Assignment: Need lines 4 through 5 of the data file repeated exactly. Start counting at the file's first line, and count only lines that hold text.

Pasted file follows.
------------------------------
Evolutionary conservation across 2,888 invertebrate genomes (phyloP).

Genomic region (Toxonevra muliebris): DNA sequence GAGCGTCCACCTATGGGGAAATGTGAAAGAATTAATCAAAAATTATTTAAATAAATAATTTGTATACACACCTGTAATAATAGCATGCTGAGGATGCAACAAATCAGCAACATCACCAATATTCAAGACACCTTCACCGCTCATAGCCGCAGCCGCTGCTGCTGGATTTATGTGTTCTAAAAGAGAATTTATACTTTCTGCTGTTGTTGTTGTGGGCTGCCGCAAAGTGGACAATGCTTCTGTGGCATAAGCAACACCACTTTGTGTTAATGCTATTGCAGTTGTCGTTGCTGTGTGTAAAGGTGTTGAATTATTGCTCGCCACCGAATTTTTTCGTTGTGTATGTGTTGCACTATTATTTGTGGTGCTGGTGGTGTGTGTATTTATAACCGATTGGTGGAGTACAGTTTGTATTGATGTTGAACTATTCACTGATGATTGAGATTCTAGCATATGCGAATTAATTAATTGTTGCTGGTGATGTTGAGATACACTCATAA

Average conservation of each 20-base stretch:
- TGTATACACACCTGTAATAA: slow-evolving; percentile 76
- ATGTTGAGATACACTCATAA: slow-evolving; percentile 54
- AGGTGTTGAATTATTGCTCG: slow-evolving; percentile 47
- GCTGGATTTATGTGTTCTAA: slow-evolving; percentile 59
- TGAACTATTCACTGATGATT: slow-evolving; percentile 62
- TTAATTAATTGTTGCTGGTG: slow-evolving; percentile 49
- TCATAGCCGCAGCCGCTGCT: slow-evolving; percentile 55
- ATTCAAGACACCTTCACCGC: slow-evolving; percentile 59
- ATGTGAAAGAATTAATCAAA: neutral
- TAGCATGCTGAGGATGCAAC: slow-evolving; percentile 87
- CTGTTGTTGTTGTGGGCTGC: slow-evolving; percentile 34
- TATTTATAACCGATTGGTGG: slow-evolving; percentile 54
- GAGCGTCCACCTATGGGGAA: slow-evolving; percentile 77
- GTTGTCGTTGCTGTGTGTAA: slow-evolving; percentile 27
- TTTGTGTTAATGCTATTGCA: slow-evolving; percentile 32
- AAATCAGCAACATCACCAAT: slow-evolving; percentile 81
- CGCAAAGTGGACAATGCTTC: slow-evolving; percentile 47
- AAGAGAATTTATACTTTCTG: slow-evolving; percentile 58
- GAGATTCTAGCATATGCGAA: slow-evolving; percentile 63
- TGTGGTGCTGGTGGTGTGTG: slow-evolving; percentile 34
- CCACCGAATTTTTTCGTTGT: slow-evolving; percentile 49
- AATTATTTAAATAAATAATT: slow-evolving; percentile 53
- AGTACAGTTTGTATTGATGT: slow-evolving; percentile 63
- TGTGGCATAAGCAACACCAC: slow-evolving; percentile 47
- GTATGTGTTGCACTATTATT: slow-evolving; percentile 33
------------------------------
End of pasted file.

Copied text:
- TGTATACACACCTGTAATAA: slow-evolving; percentile 76
- ATGTTGAGATACACTCATAA: slow-evolving; percentile 54